Was Gina Carano more important than Ronda Rousey to women’s MMA?

Before Ronda Rousey, there was Gina Carano. And before Carano, there were other talented female mixed martial artists. But until Carano hit the scene – when she took part in the first sanctioned women’s MMA fight in Nevada in June 2006 – there wasn’t a female fighter quite like her.

Carano was the first breakthrough star of women’s MMA. She was the perfect combination of beauty and badass, which captured the attention of the mainstream during an era when women’s MMA wasn’t so widely accepted. From 2006 until August 2009, when she lost her final bout against Cris Cyborg under the now-defunct Strikeforce banner, Carano was the poster girl for the sport.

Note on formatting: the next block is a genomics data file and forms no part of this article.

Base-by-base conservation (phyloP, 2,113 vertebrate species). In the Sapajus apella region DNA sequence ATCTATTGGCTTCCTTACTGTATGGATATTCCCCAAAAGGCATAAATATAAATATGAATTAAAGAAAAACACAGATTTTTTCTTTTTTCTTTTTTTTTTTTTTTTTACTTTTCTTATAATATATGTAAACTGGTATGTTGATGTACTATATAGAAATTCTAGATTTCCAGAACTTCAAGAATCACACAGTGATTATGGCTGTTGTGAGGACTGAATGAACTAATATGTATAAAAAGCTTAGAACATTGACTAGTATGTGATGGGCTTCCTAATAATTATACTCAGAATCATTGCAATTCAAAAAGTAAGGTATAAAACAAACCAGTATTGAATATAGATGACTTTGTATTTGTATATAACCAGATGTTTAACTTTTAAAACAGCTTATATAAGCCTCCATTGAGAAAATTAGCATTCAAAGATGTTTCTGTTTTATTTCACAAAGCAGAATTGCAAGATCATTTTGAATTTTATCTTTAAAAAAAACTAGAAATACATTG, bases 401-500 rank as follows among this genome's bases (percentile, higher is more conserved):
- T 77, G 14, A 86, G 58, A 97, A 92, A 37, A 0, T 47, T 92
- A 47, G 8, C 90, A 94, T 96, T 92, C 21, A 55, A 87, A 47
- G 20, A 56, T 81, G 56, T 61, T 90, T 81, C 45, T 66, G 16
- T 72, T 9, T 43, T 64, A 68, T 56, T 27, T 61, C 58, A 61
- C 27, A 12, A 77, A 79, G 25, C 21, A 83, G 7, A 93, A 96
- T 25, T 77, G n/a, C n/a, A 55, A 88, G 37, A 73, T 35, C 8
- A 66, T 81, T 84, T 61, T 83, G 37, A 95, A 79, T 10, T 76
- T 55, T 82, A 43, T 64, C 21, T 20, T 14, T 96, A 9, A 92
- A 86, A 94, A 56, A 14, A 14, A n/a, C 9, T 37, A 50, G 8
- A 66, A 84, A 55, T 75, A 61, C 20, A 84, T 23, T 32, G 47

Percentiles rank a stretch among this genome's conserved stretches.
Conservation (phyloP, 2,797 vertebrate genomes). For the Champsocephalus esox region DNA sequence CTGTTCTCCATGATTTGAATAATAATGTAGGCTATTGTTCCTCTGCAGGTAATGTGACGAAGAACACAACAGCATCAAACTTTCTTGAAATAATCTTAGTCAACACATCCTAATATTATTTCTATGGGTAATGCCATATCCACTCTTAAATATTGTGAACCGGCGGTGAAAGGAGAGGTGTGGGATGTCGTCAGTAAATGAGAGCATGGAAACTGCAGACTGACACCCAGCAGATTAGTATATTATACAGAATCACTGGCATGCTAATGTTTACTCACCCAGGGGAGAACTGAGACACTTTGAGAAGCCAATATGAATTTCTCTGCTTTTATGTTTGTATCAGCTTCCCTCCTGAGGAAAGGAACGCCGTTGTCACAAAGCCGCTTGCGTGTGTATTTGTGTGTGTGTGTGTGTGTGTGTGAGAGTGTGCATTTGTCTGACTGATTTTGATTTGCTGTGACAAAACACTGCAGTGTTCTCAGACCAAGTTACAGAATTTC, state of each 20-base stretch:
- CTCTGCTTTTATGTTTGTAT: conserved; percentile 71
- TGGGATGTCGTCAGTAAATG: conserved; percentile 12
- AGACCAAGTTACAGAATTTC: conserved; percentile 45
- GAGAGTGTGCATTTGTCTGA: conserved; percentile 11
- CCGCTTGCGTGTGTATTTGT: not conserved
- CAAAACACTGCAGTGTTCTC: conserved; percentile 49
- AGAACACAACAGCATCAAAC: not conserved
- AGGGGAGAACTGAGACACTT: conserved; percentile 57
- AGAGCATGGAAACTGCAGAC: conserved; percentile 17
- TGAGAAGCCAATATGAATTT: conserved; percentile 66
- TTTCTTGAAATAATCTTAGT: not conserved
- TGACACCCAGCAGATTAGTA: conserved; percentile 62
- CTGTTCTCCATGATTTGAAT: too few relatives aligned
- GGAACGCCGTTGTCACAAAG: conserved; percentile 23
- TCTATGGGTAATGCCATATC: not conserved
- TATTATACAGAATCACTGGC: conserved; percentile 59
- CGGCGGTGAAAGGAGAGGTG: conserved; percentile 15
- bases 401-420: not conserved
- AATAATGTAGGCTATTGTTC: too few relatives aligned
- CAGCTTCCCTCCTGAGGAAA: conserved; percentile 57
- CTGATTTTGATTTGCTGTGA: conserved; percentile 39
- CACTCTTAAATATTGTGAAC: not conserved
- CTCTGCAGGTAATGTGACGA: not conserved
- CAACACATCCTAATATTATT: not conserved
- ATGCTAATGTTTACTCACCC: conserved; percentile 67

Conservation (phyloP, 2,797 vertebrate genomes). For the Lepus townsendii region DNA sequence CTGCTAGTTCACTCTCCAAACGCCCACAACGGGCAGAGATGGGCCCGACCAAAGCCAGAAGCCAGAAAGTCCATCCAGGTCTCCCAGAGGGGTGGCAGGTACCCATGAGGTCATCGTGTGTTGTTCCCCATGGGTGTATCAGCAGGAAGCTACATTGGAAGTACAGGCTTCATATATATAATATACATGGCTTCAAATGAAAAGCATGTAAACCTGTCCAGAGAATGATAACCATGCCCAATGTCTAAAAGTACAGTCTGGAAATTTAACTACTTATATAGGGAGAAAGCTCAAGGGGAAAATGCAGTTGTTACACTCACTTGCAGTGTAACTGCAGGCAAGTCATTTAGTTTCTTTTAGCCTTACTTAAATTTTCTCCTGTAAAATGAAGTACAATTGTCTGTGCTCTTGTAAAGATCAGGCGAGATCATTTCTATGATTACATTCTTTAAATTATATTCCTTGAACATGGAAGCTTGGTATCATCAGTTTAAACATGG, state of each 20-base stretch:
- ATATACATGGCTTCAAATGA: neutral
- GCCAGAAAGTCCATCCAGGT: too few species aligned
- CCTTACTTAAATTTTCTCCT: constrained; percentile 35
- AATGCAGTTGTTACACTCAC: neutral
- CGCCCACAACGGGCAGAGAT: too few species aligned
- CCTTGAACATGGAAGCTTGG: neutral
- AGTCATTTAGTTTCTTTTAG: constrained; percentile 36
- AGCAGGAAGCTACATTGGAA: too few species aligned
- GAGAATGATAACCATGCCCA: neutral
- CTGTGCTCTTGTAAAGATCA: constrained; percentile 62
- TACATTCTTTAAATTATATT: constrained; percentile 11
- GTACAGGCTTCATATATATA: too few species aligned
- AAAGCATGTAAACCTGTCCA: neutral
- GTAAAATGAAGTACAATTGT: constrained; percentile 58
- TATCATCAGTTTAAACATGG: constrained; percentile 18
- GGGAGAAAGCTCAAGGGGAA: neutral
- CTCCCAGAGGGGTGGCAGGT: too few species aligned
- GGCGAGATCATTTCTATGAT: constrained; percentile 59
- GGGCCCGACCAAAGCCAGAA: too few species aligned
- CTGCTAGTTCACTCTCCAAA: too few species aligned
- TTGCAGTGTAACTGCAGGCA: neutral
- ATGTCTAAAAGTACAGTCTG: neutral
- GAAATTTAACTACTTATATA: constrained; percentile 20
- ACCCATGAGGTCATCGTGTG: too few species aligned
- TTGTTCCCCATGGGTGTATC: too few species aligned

An entire generation of fans might not realize this, but without her there probably isn’t women’s MMA in the UFC.

“First women’s MMA fight I ever saw was her and Julie Kedzie,” Rousey said in 2015 during UFC 184 media day. “I would not have even known (MMA) was an option for me. She’s the one that planted the seed in my head.”

Rousey’s professional debut was in March 2011. In a sense, she was Carano 2.0. She demanded the attention of the mainstream for the same reasons. With time, UFC president Dana White couldn’t ignore Rousey: She was the reason he’d finally allow women to fight in his promotion in 2013. From there, Rousey went on an incredible run to become the UFC’s biggest star before it all came to a stunning end.

These days, Carano and Rousey have found success and happiness outside of MMA – both in acting, but Rousey also as a WWE superstar. Nevertheless, their impact on the sport is undeniable.

Our question for you is this: Who was more important to women’s MMA? You can answer in the poll below:

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